A Book Review
By: Christen Rachow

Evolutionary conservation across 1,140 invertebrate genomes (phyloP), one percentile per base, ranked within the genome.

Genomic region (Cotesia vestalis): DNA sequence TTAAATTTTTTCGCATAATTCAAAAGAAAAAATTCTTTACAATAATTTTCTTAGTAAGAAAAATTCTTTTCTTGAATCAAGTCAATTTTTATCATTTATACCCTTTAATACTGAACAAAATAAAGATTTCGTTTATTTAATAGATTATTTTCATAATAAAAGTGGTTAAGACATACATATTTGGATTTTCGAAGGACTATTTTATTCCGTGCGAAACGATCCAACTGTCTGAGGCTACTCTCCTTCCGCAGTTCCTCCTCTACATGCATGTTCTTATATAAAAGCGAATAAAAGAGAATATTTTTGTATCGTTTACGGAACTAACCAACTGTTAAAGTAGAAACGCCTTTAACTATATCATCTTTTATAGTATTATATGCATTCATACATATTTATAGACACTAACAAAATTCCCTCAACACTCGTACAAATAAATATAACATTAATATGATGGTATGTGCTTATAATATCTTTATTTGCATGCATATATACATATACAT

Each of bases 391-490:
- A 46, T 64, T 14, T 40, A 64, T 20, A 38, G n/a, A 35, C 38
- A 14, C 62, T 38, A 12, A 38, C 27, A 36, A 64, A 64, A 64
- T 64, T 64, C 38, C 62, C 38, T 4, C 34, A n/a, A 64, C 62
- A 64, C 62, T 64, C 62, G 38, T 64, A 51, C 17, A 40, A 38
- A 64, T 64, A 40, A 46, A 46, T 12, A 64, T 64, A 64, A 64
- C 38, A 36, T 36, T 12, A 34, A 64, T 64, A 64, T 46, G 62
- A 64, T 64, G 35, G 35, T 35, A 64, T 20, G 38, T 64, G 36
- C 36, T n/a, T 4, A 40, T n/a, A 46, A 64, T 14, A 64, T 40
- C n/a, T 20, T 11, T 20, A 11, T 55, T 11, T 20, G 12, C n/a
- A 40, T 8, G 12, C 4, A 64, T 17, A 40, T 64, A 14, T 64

On August 25, 1993, an American university student, Amy Biehl, was murdered in the South African township of Gugulethu. Five years later, South African writer Sindiwe Magona published her novel Mother to Mother, a deeply thought-provoking reflection on this historical moment of tragedy. On the one hand, Magona offers, first-and-foremost, the perspective of a mother trying to come to terms with knowing her beloved son participated in the mob mentality of that day, a mother to a son who was one of many hands stabbing blindly inside the chaos. And, on the other, this perspective of a struggling, tormented mother is written as a letter to another mother—Amy Biehl’s very own—in an attempt to explain why her daughter did not come home. Mother to Mother is a heart-wrenching tale of intense imagery and emotion that goes straight into the matter of South Africa’s past political violences with apartheid and offers up the question: Just how does a murderer become a murder? Magona’s book offers no apology for this murder, but a look into society itself. For any American, this is a must-read novel, as it will entice a rethinking of the nation’s entire justice system and the real, human truths of how social injustice creates society’s very own killers.